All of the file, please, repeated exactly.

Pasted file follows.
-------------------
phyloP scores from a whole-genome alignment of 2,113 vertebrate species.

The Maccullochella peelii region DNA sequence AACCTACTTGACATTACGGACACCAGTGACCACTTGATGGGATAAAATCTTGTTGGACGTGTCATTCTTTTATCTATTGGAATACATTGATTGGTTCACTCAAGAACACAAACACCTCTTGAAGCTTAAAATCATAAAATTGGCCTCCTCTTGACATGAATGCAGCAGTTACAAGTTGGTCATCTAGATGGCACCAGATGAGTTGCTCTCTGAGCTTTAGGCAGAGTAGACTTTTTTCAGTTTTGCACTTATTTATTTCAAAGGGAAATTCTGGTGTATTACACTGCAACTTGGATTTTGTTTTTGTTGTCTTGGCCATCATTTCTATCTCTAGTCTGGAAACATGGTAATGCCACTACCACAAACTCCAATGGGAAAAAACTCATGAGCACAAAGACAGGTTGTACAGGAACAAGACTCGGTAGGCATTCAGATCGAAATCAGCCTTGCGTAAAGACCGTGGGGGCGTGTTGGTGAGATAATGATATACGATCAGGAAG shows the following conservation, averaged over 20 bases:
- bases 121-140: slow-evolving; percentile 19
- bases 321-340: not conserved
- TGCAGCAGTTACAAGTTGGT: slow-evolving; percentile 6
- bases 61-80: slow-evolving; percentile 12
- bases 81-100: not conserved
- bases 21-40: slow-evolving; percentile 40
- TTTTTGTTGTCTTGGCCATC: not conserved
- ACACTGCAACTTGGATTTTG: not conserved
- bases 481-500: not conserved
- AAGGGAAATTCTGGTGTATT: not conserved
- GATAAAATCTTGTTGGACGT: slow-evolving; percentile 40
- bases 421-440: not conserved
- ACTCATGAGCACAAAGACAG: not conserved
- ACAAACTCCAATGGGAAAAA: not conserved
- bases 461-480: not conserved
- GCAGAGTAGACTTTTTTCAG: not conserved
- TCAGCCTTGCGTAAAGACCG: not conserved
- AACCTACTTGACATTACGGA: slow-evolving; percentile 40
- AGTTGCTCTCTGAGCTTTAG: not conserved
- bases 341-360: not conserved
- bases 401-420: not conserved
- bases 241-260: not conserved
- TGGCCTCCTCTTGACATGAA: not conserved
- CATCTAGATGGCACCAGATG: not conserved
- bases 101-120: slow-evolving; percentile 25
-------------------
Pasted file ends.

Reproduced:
phyloP scores from a whole-genome alignment of 2,113 vertebrate species.

The Maccullochella peelii region DNA sequence AACCTACTTGACATTACGGACACCAGTGACCACTTGATGGGATAAAATCTTGTTGGACGTGTCATTCTTTTATCTATTGGAATACATTGATTGGTTCACTCAAGAACACAAACACCTCTTGAAGCTTAAAATCATAAAATTGGCCTCCTCTTGACATGAATGCAGCAGTTACAAGTTGGTCATCTAGATGGCACCAGATGAGTTGCTCTCTGAGCTTTAGGCAGAGTAGACTTTTTTCAGTTTTGCACTTATTTATTTCAAAGGGAAATTCTGGTGTATTACACTGCAACTTGGATTTTGTTTTTGTTGTCTTGGCCATCATTTCTATCTCTAGTCTGGAAACATGGTAATGCCACTACCACAAACTCCAATGGGAAAAAACTCATGAGCACAAAGACAGGTTGTACAGGAACAAGACTCGGTAGGCATTCAGATCGAAATCAGCCTTGCGTAAAGACCGTGGGGGCGTGTTGGTGAGATAATGATATACGATCAGGAAG shows the following conservation, averaged over 20 bases:
- bases 121-140: slow-evolving; percentile 19
- bases 321-340: not conserved
- TGCAGCAGTTACAAGTTGGT: slow-evolving; percentile 6
- bases 61-80: slow-evolving; percentile 12
- bases 81-100: not conserved
- bases 21-40: slow-evolving; percentile 40
- TTTTTGTTGTCTTGGCCATC: not conserved
- ACACTGCAACTTGGATTTTG: not conserved
- bases 481-500: not conserved
- AAGGGAAATTCTGGTGTATT: not conserved
- GATAAAATCTTGTTGGACGT: slow-evolving; percentile 40
- bases 421-440: not conserved
- ACTCATGAGCACAAAGACAG: not conserved
- ACAAACTCCAATGGGAAAAA: not conserved
- bases 461-480: not conserved
- GCAGAGTAGACTTTTTTCAG: not conserved
- TCAGCCTTGCGTAAAGACCG: not conserved
- AACCTACTTGACATTACGGA: slow-evolving; percentile 40
- AGTTGCTCTCTGAGCTTTAG: not conserved
- bases 341-360: not conserved
- bases 401-420: not conserved
- bases 241-260: not conserved
- TGGCCTCCTCTTGACATGAA: not conserved
- CATCTAGATGGCACCAGATG: not conserved
- bases 101-120: slow-evolving; percentile 25